365 Days of Prayer – Day 135 Memorial Day

When I was a child, every year, Dad would raise Geraniums and Dusty Millers for the graves of my grandparents and the brother I never knew.

My parents were not much for sharing family stories. I’m not sure why. Photos of Mom are of a happy child who dressed up in costumes and must have had some relationship with the theater, but she never said.

Dad had a story of how his father brought home a circus pony for a winter, and Dad told the story of how he fell off the bucking pony and lost his love of riding afterwards.

What I did piece together over years of many questions, was that Dad was born on a farm, but his parents lost their farm in the Great Depression.

I think maybe those hard years are why my parents were not much for sharing family stories. Still there are some things I treasure. Grandpa drove a horse drawn mail carrier. I have the photo. He loved horses, and always wanted Morgans.

Dad was a World War II vet who never made it overseas because of bad ankles from being a premie. His parents put him in a shoe box on the kitchen stove, and against all odds he survived. Dad spent his Army time stateside managing medicines as he was a trained pharmacist. That did not get him out of KP duty though, he used to say.

Mom was a simple woman who loved Jesus, her husband, and her family. She kept an immaculate house, made Kool-Aid for all the neighbor kids who used to drop in summers, and made me go to church in spite of myself. I honor her most for her example of self-discipline and spiritual devotion.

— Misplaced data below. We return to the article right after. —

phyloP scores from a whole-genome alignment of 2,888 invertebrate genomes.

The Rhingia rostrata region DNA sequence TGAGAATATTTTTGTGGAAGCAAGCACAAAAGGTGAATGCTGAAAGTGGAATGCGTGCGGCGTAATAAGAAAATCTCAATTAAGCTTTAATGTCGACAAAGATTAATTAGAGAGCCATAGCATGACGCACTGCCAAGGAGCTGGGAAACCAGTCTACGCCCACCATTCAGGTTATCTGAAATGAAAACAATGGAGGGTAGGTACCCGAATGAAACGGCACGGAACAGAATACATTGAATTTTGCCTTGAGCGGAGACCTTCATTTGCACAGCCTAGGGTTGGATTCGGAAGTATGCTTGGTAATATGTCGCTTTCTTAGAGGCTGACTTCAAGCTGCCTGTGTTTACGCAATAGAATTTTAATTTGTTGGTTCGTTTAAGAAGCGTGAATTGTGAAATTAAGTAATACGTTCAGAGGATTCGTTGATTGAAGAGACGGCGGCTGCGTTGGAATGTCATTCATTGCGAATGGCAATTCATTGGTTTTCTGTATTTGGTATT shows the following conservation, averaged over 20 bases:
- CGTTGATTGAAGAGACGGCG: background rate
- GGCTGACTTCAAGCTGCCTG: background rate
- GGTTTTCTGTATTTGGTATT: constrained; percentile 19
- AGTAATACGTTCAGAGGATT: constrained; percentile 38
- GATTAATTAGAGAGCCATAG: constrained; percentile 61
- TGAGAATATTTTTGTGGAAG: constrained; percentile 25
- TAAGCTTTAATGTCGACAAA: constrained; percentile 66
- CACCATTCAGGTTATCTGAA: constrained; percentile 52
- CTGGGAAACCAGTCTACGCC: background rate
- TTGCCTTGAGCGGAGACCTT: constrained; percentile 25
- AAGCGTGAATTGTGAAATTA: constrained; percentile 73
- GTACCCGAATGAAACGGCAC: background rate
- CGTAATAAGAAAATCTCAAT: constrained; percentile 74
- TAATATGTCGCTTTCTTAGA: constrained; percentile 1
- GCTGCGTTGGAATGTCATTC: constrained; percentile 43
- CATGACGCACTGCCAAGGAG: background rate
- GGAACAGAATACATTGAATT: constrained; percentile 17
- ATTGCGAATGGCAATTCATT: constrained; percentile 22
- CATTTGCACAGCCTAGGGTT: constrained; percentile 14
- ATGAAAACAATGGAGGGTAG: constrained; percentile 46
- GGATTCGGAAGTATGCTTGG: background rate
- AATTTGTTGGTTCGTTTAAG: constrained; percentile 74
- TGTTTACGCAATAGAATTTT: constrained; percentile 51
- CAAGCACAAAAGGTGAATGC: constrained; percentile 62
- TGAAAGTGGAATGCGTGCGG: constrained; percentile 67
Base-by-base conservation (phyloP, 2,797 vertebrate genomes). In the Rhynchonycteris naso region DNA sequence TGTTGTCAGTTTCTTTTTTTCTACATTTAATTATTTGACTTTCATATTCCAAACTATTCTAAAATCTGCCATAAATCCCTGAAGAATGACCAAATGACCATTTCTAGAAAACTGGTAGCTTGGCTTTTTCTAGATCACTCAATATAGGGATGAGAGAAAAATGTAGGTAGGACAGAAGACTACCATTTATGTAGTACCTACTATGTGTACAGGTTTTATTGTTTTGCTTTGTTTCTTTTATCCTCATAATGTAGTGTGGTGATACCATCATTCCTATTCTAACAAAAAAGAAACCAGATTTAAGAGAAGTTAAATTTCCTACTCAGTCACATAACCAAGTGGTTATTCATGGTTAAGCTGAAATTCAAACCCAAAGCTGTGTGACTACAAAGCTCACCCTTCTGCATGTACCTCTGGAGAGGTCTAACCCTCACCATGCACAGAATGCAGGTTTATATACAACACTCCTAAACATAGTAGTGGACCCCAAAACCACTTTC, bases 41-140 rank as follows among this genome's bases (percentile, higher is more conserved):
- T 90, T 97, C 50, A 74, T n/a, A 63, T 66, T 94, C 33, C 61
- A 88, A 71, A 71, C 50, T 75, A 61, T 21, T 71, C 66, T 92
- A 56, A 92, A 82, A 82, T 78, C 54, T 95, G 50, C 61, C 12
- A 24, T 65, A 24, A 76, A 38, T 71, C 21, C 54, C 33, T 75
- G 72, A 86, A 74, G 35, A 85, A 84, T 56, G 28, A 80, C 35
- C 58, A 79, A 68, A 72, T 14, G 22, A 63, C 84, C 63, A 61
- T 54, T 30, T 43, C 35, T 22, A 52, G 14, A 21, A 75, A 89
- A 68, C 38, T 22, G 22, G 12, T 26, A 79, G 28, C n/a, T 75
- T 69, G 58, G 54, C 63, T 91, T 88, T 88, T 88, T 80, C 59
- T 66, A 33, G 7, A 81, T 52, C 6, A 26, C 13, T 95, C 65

I don’t have military dead from my own family to honor, because we weren’t a military family. But I do have military dead among people whom I loved in life, before they left me.

Bill Brayton was a cavalry man in the Philippines in WWII. He taught me how to long rein a horse.

Joe Hopkins and his wife Dotty were two of the kindest people I ever knew. Joe was in Boot Camp with Dad, but he fought all the way through D-Day into Germany. He never spoke of it.

Donald Victor Petacchi was my Gurdjieff teacher for a time. He fought Japan, and made his way up to Alaska as a hobo to prospect for gold. He was seeking the family fortune, and that’s where he found the Gurdjieff work.

Those World War II vets were made of stern and special stuff. They lived at a time when the military men of our country still received honor from its citizens. I like to think they knew what they were fighting for, that there were clear human ideals that needed addressing. Reasons for the wars since then have seemed rather muddy to me. There are too many Republican politicians invested in manipulating other countries to get their oil. (See John Perkins, Confessions of an Economic Hit Man). 

But I don’t want to take honor away from anyone who is invested in serving our country. I cannot blame the vets who supported causes I might not believe in. I respect their willingness to risk their lives and their sanity for a cause greater than their own.

Creator, we the living have a duty for honoring the dead, especially those whose integrity gave us reasons to try to be better people ourselves. Salute to the military dead, those whom I know and those whom I do not know, for your willingness to fight for a cause. Salute now too, to those whose lives have been lost to this hidden virus. Guide the COVID dead home, Creator! Help us to honor the memories of men and women who may or may not have fulfilled their life’s calling.


Author: Susan Hintz-Epstein

I am an artist, an intuitive Rune interpreter, a Reiki master, Mesa carrier, and student of the soul. Personally, my best answers to the question of life have come from my relationships, Nature, the Gurdjieff work, and a practical meditative/prayer life. Currently I am writing a book on my experiences with the Norns, Scandinavian goddesses of Destiny, and Hela, called Goddesses of the Nitty Gritty: Called to the Well of Being.